Richard Bacon and David Baddiel among those defending BBC licence fee

Labour leader Sir Keir Starmer has also backed the broadcaster.

TV presenter Richard Bacon and comedian David Baddiel have defended the BBC licence fee and criticised the Government over plans to scrap it.

A host of famous faces have shown solidarity with the corporation after Culture Secretary Nadine Dorries indicated the licence fee would be axed.

In a tweet, Ms Dorries, 64, said the next announcement about the fee “will be the last” amid reports it will be frozen for the next two years.

The annual payment, which normally changes on April 1 each year, is expected to be kept at the current rate of £159 until April 2024.

Baddiel questioned the decision, writing on Twitter: “If, as the Government is implying re the BBC, we should only pay for something we like and agree with, I wonder if I can ask for all the money back I’ve had to spend in taxes on Brexit.”

Presenter Bacon, who has worked for the BBC, said: “The plan to scrap the licence fee is pathetic. Is that it? Is that how govt works?

“An institution that’s popular, global, prestigious, unique & British gets undone because the govt thinks the news bits of the BBC aren’t nice enough about them.

“So all the BBC loses its licence fee.”

Labour leader Sir Keir Starmer told LBC radio: “I think the BBC does a good job at holding us all to account and they ask us all questions that are really tough – as you do to me – and quite right too.

“What I fear is going on here is that, what happens is that there is rule breaking and then, this is typical of this Prime Minister, what do you do next? You then attack those that enforce the rules.

“Owen Paterson. What did the Prime Minister do? He attacked the rule enforcers. And then you attack those that hold us to account. I don’t have any truck with that.”

Shadow culture secretary Lucy Powell said Ms Dorries’s comments on the future of funding the BBC amount to “cultural vandalism”.

Speaking to BBC Radio 4’s Today programme, she said: “Let’s not pretend that this is anything other than it is, which is a pretty obvious dead cat strategy from the Government to distract from the totally disastrous leadership context that the Prime Minister is facing at the moment.”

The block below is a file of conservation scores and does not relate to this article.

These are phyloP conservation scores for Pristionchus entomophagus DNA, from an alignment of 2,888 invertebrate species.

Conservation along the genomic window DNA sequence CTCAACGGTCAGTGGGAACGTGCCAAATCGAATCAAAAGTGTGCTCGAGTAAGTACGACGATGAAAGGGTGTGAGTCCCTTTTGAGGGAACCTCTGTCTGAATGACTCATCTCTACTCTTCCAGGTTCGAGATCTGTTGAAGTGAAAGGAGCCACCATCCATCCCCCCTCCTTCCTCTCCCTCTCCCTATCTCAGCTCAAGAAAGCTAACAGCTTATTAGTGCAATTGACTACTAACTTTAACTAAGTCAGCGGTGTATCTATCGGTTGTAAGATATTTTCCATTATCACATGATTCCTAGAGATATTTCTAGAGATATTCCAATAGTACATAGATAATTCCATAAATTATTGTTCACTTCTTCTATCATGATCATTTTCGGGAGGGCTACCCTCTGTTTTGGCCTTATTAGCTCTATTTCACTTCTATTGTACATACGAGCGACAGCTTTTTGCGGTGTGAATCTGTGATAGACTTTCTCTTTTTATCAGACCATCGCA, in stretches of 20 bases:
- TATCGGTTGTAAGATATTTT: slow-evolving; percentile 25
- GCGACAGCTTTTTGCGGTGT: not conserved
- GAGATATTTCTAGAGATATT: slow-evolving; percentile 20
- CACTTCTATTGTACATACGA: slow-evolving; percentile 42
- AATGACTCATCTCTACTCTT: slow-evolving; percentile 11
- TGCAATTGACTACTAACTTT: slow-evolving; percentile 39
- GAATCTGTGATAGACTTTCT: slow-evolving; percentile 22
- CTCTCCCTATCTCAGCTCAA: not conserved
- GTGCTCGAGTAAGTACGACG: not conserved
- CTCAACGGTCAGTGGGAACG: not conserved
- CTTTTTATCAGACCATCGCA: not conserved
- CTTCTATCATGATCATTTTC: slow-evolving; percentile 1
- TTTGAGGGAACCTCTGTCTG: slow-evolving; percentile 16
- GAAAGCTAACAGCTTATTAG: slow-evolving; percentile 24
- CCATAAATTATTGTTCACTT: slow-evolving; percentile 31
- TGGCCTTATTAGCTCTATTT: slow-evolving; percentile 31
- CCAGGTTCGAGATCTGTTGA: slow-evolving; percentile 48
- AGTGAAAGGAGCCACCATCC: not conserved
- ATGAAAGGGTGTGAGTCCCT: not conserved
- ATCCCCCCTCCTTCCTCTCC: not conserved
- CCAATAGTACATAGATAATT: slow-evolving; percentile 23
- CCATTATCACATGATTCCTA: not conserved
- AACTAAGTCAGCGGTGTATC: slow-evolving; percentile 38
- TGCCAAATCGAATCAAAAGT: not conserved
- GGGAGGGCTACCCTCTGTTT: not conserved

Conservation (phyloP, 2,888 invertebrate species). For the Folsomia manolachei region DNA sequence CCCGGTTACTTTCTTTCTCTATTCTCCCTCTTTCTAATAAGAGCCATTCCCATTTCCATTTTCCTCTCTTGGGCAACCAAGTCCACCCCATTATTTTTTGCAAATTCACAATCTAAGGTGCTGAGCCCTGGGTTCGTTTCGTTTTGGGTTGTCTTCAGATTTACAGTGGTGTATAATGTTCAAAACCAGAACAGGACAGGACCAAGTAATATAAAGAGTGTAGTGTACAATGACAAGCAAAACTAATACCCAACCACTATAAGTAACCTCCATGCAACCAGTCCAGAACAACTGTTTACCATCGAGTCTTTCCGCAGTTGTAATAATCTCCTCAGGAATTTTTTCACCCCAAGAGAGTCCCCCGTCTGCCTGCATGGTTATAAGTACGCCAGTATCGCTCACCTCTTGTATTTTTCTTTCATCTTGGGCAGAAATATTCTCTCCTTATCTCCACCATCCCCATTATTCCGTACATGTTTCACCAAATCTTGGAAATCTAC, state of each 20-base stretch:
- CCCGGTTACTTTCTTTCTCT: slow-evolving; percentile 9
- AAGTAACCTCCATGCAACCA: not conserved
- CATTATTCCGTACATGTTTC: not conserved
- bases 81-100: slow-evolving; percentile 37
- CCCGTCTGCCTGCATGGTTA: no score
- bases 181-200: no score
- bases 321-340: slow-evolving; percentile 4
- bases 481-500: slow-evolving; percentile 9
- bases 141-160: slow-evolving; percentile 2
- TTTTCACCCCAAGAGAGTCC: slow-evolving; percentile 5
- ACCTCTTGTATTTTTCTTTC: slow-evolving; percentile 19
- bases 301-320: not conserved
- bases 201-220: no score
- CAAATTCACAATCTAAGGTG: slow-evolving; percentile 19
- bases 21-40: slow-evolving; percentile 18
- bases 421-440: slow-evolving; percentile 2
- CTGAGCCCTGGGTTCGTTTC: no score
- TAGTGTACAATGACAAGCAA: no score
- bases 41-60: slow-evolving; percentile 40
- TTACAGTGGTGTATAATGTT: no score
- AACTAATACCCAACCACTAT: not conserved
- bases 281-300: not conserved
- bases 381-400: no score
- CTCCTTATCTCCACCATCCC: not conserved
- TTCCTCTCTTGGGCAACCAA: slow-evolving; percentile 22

Ms Powell said there are “serious conversations” to be had about the BBC and that the corporation and its Charter “constantly needs looking at”, but that “you have to draw your own conclusions about the timing”.

Labour MP Kevin Brennan, who is a member of the Digital, Culture, Media and Sport Committee, also took aim at the Government.

He said on Twitter: “The right wing Tory attack on the BBC shows they have no clue how it economically underpins our genuinely world-beating creative industries – or if they do they really don’t care.”

Sir Ken Dodd funeral
Lord Grade (Peter Byrne/PA)

Former BBC chairman Lord Grade, however, backed an expected “freeze” to the cost of the licence fee until 2024.

Asked whether it is justified and “liveable”, he told BBC Radio 4’s Today programme: “It has got to be. £159 a year may not be a lot of money to Gary Lineker, or many of the BBC executives and the commentators, but it’s a heck of a lot of money for the majority of people in this country.

“When there is inflation, hopefully temporary, and the energy crisis and so on, it’s a heck of a lot. It’s too much money.”

Lord Grade said BBC Two and Four could be scrapped, adding that Ms Dorries had “fired the starting pistol on the debate about how you deliver the best of the BBC, which is a cornerstone of the creative industries in this country, which are hugely important to the economy”.

He ruled out advertising as an alternative model but added: “Subscription is a possibility. But what do you do about radio. You can’t have subscription radio, I don’t think.

“There’s nowhere in the world really where that works, other than for very specialised services.”

BBC Breakfast host Dan Walker, who appeared in Strictly Come Dancing 2021, shared an image on Twitter of the different BBC TV and radio channels alongside the caption “43p per day”.

In a later tweet, Walker, 44, clarified: “I am well aware that the BBC makes mistakes and needs to change, but the media landscape would be much poorer without it.

“Those three letters are trusted and respected around the world.”

The TV presenter was sent home from the BBC One dancing series after his quarter-finals tango with partner Nadiya Bychkova failed to earn him a spot in the semi-finals.

Similarly, former England football star Lineker retweeted an image from the BBC press office that shows the content viewers get when they pay the licence fee.

The 61-year-old later wrote: “Yes the BBC brings you the best in news, in sport, in drama, in music, in children’s, in science, in history, in entertainment, in current affairs and Sir David bloody Attenborough…. but apart from that what has the BBC ever done for us?”

He later retweeted a video from the 1986 TV licence advert “what has the BBC ever done for us”, adding: “The BBC is revered, respected and envied around the world.

“It should be the most treasured of national treasures. Something true patriots of our country should be proud of.

“It should never be a voice for those in government whoever is in power.”

The writer, producer and director Armando Iannucci also commented on Twitter to respond to Ms Dorries.

Over several tweets, the 58-year-old said: “I think it’s more likely to be your last rather than the BBC’s.

“First you come for @channel4 because you don’t like its reporting of events.

“Now you come for the BBC because you don’t like its reporting of events.

“Have you ever considered whether it’s the events themselves that are the problem?

Ms Dorries indicated she wanted to find a new funding model for the BBC after the current licence fee funding deal expires in 2027.

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